This book is all based around a heist made by 6 teenagers in order to get a sum of money beyond their wildest dreams. The problem is, despite these kids being incredibly sneaky the place they need to break into is like Alcatraz and is apparently impossible to break into.

The characters in this book meant so much to me. You have Inej who is POC and believes in her religion without embarrassment. Kaz is like the biggest bad boy around but he has such a troubled past and he continues to be a kingpin of the underworld even though he has no family left and has a limp. Nina is also POC and she takes no shit and is such a boss character and I just felt such a connection to her. There also some same sex flirtation and a bi/pan character. They’re so diverse but I felt like I could connect to all of them even if they had a different background to me. Normally when you have a book with multiple points of view you can find yourself leaning more towards other certain characters chapters and feel like you skip some character’s chapters to get to other but I didn’t have that problem with this. I enjoyed every characters POVs, even the characters I wasn’t as fond of.

At times there was some really smart twists that Bardugo had obviously spent a lot of time planning this book. Though I have to say I felt like I guessed them before they happened but I think that was probably just me, or really good foreshadowing. I watch a lot of TV with plots and twists, and obviously you know if you’ve been following me a while that I like fantasy novels so I feel like I’m actually pretty good at guessing what’s going to happen next, more than the average reader anyway.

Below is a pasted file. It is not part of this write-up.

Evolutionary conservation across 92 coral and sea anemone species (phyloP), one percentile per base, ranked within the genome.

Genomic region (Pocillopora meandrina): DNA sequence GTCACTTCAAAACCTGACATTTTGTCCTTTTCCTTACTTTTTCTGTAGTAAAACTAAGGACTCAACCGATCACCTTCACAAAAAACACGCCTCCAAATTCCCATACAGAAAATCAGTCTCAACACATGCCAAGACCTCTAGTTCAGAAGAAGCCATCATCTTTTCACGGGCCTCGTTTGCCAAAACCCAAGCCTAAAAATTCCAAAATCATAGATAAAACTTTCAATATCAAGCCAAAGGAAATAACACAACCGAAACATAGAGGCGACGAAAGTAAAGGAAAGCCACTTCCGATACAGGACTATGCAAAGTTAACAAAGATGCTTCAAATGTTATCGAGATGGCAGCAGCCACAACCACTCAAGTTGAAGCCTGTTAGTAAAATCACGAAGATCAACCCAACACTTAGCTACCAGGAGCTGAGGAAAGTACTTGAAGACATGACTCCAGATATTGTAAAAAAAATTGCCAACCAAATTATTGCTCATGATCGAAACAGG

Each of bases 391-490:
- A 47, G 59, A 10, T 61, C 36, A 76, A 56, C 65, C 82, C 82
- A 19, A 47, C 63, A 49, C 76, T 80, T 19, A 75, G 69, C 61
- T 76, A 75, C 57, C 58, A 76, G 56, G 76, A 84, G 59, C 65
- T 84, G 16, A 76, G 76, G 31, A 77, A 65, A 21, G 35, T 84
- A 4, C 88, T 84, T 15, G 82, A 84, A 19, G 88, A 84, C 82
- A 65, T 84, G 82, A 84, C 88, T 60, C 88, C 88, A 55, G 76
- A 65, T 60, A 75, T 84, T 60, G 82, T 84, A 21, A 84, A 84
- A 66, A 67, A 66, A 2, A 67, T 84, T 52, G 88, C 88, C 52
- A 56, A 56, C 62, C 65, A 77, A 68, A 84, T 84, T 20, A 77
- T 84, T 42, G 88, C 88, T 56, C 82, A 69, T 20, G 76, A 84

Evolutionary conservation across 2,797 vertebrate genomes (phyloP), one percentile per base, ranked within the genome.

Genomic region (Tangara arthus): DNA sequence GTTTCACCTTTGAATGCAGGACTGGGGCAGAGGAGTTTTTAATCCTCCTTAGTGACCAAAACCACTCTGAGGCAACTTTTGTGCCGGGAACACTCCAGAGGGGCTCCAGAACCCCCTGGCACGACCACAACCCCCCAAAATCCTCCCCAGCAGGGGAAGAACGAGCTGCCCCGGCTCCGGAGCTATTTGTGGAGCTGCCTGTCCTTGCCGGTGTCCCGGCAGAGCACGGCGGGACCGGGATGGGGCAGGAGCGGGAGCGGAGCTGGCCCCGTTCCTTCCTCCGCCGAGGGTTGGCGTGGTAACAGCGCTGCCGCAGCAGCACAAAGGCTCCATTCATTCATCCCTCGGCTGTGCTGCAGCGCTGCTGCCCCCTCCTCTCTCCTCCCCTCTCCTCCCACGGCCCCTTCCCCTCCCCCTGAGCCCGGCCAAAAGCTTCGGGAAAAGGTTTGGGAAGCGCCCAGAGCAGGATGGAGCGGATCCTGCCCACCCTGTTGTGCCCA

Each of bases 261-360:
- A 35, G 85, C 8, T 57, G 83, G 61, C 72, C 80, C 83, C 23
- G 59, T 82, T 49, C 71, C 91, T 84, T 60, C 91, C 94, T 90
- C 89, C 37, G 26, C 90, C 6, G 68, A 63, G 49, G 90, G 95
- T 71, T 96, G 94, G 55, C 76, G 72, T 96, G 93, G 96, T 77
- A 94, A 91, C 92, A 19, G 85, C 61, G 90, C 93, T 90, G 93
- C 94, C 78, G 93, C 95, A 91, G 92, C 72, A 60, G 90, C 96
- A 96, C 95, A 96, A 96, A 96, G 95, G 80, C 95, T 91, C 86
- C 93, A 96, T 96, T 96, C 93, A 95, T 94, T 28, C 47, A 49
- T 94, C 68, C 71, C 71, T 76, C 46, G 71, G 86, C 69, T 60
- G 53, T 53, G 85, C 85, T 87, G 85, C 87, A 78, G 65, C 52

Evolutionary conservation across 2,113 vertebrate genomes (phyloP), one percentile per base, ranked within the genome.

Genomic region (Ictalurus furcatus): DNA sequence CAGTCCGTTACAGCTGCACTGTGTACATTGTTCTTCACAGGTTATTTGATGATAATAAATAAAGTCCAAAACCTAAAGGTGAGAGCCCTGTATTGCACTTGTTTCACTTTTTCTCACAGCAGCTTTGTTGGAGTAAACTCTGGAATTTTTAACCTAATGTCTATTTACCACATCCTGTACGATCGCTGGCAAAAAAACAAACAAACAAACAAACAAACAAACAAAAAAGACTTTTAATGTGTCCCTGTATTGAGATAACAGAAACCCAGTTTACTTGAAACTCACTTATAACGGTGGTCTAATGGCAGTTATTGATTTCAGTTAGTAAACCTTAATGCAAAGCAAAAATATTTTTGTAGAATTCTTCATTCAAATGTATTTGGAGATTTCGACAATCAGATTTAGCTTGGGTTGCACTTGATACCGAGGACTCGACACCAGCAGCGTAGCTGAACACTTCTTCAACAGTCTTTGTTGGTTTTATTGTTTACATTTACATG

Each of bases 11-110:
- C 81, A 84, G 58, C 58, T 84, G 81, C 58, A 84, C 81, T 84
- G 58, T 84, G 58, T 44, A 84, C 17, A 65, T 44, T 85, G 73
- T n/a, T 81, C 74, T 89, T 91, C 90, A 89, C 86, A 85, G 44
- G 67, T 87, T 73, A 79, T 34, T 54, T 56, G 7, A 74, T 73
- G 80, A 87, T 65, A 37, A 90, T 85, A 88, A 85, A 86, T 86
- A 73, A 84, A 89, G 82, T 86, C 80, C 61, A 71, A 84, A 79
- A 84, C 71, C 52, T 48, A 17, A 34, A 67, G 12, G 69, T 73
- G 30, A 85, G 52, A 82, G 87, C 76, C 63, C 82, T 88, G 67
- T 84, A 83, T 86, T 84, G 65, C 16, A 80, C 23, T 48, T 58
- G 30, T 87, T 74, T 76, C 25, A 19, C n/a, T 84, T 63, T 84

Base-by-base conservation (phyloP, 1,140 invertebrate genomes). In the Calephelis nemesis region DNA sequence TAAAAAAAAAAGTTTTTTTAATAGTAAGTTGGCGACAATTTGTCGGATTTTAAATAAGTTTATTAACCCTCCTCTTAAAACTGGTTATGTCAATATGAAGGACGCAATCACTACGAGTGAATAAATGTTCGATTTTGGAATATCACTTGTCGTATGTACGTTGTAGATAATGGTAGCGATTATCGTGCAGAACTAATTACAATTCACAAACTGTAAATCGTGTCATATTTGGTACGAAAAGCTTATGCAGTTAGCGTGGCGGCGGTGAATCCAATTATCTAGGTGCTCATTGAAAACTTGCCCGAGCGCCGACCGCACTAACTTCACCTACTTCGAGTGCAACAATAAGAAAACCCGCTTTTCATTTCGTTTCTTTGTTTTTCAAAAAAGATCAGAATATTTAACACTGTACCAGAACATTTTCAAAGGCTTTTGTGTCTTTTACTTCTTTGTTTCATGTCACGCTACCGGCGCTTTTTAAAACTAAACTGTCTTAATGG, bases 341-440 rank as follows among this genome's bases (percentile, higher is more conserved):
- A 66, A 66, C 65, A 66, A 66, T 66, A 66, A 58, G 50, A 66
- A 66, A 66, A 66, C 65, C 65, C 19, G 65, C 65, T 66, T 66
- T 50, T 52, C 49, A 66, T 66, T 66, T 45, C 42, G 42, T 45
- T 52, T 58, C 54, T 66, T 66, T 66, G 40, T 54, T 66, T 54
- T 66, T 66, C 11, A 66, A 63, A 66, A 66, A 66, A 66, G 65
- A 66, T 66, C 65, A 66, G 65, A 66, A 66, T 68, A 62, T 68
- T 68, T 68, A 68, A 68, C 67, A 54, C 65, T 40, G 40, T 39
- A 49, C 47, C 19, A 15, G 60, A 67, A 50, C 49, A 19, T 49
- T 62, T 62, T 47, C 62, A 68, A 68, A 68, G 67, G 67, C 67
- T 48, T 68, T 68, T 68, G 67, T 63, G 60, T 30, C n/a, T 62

This book read like a teenagers Ocean’s Eleven. Everything was so planned, down to even minute details that Kaz felt like Danny Ocean. Confusing even the people who were on his side because he was just always 2 steps ahead of everything else. And because of this I really felt like the pacing was really good.

One random thing I noted to myself when readig was that I absolutely adored the descriptions of Ketterdam. I felt like I could so vividly imagine it, like the leaning buildings and the dirt filled streets. It was like a movie in my mind at times.

I don’t know if I can bring myself to read Crooked Kingdom because I don’t think I’m ready for it. But I’m also dying to read it.

I don’t need to tell you to read this book because I’m sure it’s already on every single one of your TBRs since it’s been one of the most hyped up books in YA in the past couple year’s. But it’s hyped for a reason and I hope if you were umming and ahhing about whether to buy it that my review has swung you.

 

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Labyrinth Lost by Zoraida Cordova